Hanging with the pack in open water swimming

Here’s another great bit of open water swimming advice in our “train with Trent” series. Trent holds the fast time for the English Channel crossing and has amassed an impressive resume that includes a FINA grand prix series title.

Pack Swimming

 Swimming in a pack can make triathletes and ocean swimmers nervous. With a bit of planning and skill development you can learn to use pack swimming to your advantage in a race.

Because a lot of triathletes are inexperienced in open water swimming, packs will always be very tight and rough.  If you’re a stronger swimmer you can get away with swimming on the outside of the pack. There will be a little less drag but you will have a lot more room to move and will not have to be jostling with someone either side of you the whole way.  If you’re a weaker swimmer you’ll just have to get in the middle of the pack and fight like hell not go get dropped.

The only way you’ll get better or more comfortable swimming in a pack is by actually swimming in a pack.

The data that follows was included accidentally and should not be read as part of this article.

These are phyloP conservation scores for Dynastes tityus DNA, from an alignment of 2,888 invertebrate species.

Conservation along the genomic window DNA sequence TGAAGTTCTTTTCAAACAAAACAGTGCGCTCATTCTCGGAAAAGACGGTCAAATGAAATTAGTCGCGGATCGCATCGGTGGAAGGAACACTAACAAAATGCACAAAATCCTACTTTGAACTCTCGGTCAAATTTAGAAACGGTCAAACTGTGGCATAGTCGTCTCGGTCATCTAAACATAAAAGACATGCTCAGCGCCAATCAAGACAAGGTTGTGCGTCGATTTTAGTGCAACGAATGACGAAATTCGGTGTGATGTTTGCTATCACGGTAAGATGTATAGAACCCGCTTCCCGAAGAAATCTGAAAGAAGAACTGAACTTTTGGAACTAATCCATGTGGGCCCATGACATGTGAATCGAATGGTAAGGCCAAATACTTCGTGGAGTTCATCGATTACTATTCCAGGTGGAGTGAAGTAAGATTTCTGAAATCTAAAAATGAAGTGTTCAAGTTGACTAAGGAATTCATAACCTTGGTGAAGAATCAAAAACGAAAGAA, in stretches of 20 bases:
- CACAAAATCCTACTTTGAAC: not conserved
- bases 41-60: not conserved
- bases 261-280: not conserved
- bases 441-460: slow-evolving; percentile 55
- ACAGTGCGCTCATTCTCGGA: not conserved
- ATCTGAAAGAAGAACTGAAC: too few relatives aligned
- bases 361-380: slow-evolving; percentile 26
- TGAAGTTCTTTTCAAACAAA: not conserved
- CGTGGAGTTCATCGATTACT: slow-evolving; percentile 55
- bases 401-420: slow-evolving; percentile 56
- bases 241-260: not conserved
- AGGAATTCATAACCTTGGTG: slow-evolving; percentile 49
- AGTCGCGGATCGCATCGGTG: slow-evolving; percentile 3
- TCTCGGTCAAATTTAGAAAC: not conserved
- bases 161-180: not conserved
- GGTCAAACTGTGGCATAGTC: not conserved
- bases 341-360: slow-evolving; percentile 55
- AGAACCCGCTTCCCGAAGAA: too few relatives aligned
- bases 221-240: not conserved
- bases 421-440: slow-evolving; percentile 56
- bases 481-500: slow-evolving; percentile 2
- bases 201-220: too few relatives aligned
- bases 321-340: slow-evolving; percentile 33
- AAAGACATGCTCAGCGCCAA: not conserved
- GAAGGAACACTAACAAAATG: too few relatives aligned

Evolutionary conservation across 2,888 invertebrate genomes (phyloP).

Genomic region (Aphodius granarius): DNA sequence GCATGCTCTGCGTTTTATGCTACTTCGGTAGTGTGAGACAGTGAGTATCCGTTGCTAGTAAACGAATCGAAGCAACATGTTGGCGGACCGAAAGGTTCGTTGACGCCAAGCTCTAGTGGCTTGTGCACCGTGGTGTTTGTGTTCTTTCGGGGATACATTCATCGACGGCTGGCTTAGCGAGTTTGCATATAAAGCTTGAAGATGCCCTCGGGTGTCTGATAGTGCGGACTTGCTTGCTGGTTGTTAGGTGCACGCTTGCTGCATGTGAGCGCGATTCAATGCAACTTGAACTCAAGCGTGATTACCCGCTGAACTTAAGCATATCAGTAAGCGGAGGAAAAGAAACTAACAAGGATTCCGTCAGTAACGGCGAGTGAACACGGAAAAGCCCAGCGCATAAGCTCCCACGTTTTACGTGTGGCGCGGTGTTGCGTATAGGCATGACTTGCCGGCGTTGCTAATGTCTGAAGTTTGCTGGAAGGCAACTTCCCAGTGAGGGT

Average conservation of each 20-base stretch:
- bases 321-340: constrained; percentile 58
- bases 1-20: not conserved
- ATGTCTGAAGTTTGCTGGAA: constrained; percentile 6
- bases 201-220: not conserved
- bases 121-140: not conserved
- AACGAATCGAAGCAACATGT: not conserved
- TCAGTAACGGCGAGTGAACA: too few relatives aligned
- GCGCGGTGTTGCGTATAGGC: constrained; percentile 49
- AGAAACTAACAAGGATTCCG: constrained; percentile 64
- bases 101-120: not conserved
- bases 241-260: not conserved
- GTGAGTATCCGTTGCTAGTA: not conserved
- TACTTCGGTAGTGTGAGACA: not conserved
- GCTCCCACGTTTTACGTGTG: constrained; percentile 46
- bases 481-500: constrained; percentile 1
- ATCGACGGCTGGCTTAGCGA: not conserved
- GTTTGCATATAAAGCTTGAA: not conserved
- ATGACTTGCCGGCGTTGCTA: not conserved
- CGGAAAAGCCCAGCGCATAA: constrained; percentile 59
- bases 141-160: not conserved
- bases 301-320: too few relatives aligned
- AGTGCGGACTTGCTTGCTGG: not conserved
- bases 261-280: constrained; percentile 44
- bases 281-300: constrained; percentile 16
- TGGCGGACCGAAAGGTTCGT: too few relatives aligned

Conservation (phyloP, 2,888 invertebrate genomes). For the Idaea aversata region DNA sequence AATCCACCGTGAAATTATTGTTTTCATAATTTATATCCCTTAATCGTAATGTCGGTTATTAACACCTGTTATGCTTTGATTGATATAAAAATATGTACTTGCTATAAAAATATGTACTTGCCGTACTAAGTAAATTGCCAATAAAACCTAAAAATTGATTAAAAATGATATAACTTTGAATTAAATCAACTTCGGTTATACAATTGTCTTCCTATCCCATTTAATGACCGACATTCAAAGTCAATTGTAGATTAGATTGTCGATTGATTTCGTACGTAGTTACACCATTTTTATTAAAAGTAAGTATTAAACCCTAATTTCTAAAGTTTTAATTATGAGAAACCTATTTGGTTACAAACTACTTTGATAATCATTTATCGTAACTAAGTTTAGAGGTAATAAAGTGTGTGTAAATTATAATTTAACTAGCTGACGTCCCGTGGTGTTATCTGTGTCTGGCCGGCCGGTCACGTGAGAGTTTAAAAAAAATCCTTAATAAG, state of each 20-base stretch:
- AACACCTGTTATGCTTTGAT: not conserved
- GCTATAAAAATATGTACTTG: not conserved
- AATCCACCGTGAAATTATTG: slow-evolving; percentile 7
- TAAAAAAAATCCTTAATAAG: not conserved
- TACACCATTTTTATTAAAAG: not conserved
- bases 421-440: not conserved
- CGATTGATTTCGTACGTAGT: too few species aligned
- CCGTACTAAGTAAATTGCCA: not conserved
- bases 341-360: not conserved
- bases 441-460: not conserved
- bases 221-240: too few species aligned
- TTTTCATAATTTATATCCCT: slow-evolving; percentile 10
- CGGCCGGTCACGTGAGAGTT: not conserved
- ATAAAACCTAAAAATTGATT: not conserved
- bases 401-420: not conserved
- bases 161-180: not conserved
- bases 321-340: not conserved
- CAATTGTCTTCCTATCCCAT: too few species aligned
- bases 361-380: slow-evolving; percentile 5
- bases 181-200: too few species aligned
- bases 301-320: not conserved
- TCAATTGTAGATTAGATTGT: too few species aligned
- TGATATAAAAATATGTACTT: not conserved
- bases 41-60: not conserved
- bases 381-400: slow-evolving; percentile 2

If you can’t get to the ocean with a bunch of your mates there are a few different ways you can replicate a pack in the pool:

  1. Grab two or three of your mates and swim side by side up and down the lane.
  2. With your squad take all of the lane ropes out of the pool and complete a sprint set with everyone always leaving together.
  3. With your squad take all of the lane ropes out of the pool and place a buoy in each of the corners.  Swimming continuous laps will not only help with your pack swimming but also help your turns.

While in the pack, if someone hits you or is annoying it’s best that you don’t hit or annoy them back – just swim away from them.  If you get angry with them it will just take your focus and energy from your race.  Don’t even try and look at who it is as it will only make you angrier.  Just swim away from them and pretend it never happened.

When you are swimming in the pack you shouldn’t have to lift your head much to sight buoys at all.  The leader of the pack will do that and everyone else just follows him or her.  If you are leading the pack, lift your head to sight every 4-6 strokes to make sure you are keeping a straight line.

Don’t let pack swimming put you off. Practise the skills, plan your strategy and stay calm.

See you on the beach!

Trent Grimsey

Do you want to train with Trent?  Check here for more information on Trent’s programs.

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About Mike Lewis

Mike Lewis

Mike Lewis is a freelance commercial, sport and lifestyle photographer based in San Diego.  Mike began making photos in the early 80’s and immersed himself in all aspects of the photographic arts.  Mike’s professional career in in photography began after 12 years working within the United States Olympic movement; he …

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